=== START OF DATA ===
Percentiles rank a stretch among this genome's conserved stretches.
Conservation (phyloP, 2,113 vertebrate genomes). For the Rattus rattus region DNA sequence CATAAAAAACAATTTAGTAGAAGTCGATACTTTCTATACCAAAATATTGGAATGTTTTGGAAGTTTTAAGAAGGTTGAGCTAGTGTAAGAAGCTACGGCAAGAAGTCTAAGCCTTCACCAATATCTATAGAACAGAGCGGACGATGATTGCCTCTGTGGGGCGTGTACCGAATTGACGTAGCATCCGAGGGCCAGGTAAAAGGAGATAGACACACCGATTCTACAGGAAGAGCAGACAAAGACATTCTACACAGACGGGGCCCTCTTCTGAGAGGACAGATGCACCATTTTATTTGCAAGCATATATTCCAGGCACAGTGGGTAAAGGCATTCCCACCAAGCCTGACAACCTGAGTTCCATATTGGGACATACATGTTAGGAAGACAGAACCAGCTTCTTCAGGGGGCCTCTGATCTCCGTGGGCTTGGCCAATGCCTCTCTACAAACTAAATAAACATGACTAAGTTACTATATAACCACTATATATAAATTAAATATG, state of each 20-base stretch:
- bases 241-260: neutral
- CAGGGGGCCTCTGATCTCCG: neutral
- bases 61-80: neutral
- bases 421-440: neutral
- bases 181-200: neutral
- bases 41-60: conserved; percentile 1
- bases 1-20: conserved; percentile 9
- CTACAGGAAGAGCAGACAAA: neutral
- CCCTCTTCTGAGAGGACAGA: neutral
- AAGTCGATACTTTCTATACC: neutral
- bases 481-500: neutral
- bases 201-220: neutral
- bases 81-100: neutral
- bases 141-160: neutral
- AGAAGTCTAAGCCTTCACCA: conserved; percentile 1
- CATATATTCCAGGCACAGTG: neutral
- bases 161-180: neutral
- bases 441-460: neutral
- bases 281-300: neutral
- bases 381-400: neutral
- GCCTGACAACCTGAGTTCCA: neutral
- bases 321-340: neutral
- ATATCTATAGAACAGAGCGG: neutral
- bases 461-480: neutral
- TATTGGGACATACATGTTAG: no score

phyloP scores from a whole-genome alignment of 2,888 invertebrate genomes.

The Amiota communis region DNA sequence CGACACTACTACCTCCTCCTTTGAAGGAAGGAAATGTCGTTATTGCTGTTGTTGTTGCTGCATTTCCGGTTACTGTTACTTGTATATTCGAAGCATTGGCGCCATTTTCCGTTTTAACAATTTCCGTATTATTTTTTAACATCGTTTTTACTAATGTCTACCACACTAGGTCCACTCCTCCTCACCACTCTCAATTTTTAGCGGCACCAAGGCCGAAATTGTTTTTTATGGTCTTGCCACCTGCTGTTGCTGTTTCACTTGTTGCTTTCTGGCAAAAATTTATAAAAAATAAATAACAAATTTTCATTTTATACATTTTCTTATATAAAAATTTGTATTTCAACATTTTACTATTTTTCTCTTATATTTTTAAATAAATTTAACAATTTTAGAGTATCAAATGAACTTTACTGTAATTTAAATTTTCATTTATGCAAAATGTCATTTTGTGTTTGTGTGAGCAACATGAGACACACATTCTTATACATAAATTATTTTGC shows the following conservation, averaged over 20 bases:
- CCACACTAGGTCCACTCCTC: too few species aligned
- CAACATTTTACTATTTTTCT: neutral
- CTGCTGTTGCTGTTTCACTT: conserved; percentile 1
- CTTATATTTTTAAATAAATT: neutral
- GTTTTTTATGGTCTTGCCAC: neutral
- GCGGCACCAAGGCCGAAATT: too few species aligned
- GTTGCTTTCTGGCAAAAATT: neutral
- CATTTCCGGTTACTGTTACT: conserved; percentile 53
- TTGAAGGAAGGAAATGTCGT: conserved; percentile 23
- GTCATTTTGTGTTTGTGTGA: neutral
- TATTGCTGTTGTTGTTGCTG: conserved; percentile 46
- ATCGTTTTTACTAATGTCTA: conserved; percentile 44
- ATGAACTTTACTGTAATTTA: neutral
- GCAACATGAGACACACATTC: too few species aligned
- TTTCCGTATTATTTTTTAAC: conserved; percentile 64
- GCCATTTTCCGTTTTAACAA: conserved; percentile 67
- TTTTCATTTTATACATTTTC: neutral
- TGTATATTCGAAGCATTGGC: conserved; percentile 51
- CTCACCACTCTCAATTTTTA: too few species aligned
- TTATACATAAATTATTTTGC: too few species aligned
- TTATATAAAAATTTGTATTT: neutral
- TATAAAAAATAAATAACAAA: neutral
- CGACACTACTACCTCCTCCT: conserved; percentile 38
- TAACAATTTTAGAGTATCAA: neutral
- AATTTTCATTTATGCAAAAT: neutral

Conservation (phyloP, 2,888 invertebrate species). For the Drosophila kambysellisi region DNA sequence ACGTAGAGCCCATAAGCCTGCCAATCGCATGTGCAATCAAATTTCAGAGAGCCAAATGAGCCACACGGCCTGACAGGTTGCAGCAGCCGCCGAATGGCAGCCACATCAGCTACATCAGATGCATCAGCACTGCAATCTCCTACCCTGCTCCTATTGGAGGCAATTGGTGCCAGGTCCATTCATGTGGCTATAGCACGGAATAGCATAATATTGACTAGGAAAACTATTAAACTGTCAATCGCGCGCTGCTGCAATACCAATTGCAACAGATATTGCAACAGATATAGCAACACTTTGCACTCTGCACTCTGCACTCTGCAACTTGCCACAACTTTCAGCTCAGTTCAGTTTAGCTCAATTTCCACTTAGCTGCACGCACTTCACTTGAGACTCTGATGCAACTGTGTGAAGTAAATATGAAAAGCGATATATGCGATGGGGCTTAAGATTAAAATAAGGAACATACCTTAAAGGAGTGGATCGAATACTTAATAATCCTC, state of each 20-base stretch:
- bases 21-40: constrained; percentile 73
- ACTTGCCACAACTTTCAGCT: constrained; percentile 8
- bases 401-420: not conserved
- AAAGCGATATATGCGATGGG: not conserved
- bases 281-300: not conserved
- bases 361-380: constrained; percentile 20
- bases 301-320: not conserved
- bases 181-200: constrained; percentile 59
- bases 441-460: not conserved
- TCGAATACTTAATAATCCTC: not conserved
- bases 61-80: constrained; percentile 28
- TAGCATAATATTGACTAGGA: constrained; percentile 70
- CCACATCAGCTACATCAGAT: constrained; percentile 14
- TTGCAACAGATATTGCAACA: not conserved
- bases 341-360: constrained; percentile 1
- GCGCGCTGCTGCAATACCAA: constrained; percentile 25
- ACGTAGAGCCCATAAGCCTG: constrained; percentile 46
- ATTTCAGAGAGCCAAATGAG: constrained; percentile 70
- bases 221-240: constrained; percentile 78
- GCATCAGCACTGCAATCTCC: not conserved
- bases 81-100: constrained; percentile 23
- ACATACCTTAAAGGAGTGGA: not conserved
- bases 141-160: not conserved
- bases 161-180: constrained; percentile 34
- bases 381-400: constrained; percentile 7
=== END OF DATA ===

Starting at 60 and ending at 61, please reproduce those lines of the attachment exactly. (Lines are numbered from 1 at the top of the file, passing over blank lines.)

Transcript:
- bases 281-300: not conserved
- bases 361-380: constrained; percentile 20